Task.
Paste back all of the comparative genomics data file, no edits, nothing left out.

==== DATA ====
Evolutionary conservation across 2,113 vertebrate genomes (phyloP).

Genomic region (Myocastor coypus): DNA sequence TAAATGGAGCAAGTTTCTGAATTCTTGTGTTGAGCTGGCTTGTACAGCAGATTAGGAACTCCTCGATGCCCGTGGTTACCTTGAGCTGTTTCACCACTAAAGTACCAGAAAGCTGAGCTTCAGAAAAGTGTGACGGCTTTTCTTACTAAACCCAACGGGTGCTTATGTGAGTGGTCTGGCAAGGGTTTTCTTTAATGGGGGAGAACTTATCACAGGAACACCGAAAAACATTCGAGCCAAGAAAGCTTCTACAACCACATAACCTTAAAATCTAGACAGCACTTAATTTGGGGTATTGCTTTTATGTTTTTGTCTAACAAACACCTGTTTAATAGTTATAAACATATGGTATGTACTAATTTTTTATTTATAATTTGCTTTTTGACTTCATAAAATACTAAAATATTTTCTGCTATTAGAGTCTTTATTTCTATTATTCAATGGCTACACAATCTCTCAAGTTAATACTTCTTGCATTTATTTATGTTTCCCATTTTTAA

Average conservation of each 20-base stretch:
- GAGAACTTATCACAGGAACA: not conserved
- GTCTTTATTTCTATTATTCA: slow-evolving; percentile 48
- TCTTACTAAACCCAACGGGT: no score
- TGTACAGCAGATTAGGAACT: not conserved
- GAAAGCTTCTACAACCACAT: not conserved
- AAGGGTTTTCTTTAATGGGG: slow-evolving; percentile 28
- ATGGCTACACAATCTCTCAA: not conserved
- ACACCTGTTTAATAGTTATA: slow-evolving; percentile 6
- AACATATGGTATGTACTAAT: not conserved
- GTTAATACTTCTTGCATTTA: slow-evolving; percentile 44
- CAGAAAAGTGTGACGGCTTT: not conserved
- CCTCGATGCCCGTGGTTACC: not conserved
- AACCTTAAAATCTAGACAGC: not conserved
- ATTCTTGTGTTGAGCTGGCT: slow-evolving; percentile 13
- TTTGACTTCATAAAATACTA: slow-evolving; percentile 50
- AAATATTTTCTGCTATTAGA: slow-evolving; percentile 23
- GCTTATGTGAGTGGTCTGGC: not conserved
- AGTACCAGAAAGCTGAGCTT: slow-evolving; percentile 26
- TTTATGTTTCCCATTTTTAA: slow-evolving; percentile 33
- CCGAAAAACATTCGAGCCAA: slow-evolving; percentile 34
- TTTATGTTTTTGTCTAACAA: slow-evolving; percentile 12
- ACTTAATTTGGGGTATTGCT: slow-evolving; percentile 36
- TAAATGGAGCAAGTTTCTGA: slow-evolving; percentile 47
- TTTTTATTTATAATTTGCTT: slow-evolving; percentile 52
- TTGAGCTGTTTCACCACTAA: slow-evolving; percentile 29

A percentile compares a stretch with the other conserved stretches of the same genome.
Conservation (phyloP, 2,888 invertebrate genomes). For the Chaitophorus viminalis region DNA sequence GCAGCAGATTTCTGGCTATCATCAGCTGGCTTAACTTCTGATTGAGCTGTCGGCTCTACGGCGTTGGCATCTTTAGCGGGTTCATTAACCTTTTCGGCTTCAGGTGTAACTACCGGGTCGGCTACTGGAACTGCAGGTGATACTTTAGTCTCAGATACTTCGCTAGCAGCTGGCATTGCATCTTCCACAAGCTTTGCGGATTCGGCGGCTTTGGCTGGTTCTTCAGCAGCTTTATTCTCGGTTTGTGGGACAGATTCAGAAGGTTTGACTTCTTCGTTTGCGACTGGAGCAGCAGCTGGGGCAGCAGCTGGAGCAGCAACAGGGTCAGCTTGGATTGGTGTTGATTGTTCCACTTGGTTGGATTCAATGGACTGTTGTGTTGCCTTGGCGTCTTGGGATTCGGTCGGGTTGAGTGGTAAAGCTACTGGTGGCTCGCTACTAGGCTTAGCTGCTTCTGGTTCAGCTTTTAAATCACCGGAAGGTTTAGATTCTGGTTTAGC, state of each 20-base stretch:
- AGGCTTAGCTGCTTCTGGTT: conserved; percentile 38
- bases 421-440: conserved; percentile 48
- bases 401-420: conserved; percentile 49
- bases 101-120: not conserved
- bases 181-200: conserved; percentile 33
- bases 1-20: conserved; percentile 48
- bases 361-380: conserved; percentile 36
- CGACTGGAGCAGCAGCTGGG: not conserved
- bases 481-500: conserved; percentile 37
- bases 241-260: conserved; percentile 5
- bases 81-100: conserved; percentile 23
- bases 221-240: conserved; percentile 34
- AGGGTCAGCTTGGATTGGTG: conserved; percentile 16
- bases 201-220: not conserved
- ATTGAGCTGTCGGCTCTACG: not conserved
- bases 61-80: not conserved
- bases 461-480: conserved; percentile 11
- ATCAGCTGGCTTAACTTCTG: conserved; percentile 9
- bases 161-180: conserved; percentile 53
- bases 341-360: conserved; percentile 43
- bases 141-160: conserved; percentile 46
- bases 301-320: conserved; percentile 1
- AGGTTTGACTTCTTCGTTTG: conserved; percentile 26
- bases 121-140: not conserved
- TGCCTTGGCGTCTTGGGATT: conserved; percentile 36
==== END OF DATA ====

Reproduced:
Evolutionary conservation across 2,113 vertebrate genomes (phyloP).

Genomic region (Myocastor coypus): DNA sequence TAAATGGAGCAAGTTTCTGAATTCTTGTGTTGAGCTGGCTTGTACAGCAGATTAGGAACTCCTCGATGCCCGTGGTTACCTTGAGCTGTTTCACCACTAAAGTACCAGAAAGCTGAGCTTCAGAAAAGTGTGACGGCTTTTCTTACTAAACCCAACGGGTGCTTATGTGAGTGGTCTGGCAAGGGTTTTCTTTAATGGGGGAGAACTTATCACAGGAACACCGAAAAACATTCGAGCCAAGAAAGCTTCTACAACCACATAACCTTAAAATCTAGACAGCACTTAATTTGGGGTATTGCTTTTATGTTTTTGTCTAACAAACACCTGTTTAATAGTTATAAACATATGGTATGTACTAATTTTTTATTTATAATTTGCTTTTTGACTTCATAAAATACTAAAATATTTTCTGCTATTAGAGTCTTTATTTCTATTATTCAATGGCTACACAATCTCTCAAGTTAATACTTCTTGCATTTATTTATGTTTCCCATTTTTAA

Average conservation of each 20-base stretch:
- GAGAACTTATCACAGGAACA: not conserved
- GTCTTTATTTCTATTATTCA: slow-evolving; percentile 48
- TCTTACTAAACCCAACGGGT: no score
- TGTACAGCAGATTAGGAACT: not conserved
- GAAAGCTTCTACAACCACAT: not conserved
- AAGGGTTTTCTTTAATGGGG: slow-evolving; percentile 28
- ATGGCTACACAATCTCTCAA: not conserved
- ACACCTGTTTAATAGTTATA: slow-evolving; percentile 6
- AACATATGGTATGTACTAAT: not conserved
- GTTAATACTTCTTGCATTTA: slow-evolving; percentile 44
- CAGAAAAGTGTGACGGCTTT: not conserved
- CCTCGATGCCCGTGGTTACC: not conserved
- AACCTTAAAATCTAGACAGC: not conserved
- ATTCTTGTGTTGAGCTGGCT: slow-evolving; percentile 13
- TTTGACTTCATAAAATACTA: slow-evolving; percentile 50
- AAATATTTTCTGCTATTAGA: slow-evolving; percentile 23
- GCTTATGTGAGTGGTCTGGC: not conserved
- AGTACCAGAAAGCTGAGCTT: slow-evolving; percentile 26
- TTTATGTTTCCCATTTTTAA: slow-evolving; percentile 33
- CCGAAAAACATTCGAGCCAA: slow-evolving; percentile 34
- TTTATGTTTTTGTCTAACAA: slow-evolving; percentile 12
- ACTTAATTTGGGGTATTGCT: slow-evolving; percentile 36
- TAAATGGAGCAAGTTTCTGA: slow-evolving; percentile 47
- TTTTTATTTATAATTTGCTT: slow-evolving; percentile 52
- TTGAGCTGTTTCACCACTAA: slow-evolving; percentile 29

A percentile compares a stretch with the other conserved stretches of the same genome.
Conservation (phyloP, 2,888 invertebrate genomes). For the Chaitophorus viminalis region DNA sequence GCAGCAGATTTCTGGCTATCATCAGCTGGCTTAACTTCTGATTGAGCTGTCGGCTCTACGGCGTTGGCATCTTTAGCGGGTTCATTAACCTTTTCGGCTTCAGGTGTAACTACCGGGTCGGCTACTGGAACTGCAGGTGATACTTTAGTCTCAGATACTTCGCTAGCAGCTGGCATTGCATCTTCCACAAGCTTTGCGGATTCGGCGGCTTTGGCTGGTTCTTCAGCAGCTTTATTCTCGGTTTGTGGGACAGATTCAGAAGGTTTGACTTCTTCGTTTGCGACTGGAGCAGCAGCTGGGGCAGCAGCTGGAGCAGCAACAGGGTCAGCTTGGATTGGTGTTGATTGTTCCACTTGGTTGGATTCAATGGACTGTTGTGTTGCCTTGGCGTCTTGGGATTCGGTCGGGTTGAGTGGTAAAGCTACTGGTGGCTCGCTACTAGGCTTAGCTGCTTCTGGTTCAGCTTTTAAATCACCGGAAGGTTTAGATTCTGGTTTAGC, state of each 20-base stretch:
- AGGCTTAGCTGCTTCTGGTT: conserved; percentile 38
- bases 421-440: conserved; percentile 48
- bases 401-420: conserved; percentile 49
- bases 101-120: not conserved
- bases 181-200: conserved; percentile 33
- bases 1-20: conserved; percentile 48
- bases 361-380: conserved; percentile 36
- CGACTGGAGCAGCAGCTGGG: not conserved
- bases 481-500: conserved; percentile 37
- bases 241-260: conserved; percentile 5
- bases 81-100: conserved; percentile 23
- bases 221-240: conserved; percentile 34
- AGGGTCAGCTTGGATTGGTG: conserved; percentile 16
- bases 201-220: not conserved
- ATTGAGCTGTCGGCTCTACG: not conserved
- bases 61-80: not conserved
- bases 461-480: conserved; percentile 11
- ATCAGCTGGCTTAACTTCTG: conserved; percentile 9
- bases 161-180: conserved; percentile 53
- bases 341-360: conserved; percentile 43
- bases 141-160: conserved; percentile 46
- bases 301-320: conserved; percentile 1
- AGGTTTGACTTCTTCGTTTG: conserved; percentile 26
- bases 121-140: not conserved
- TGCCTTGGCGTCTTGGGATT: conserved; percentile 36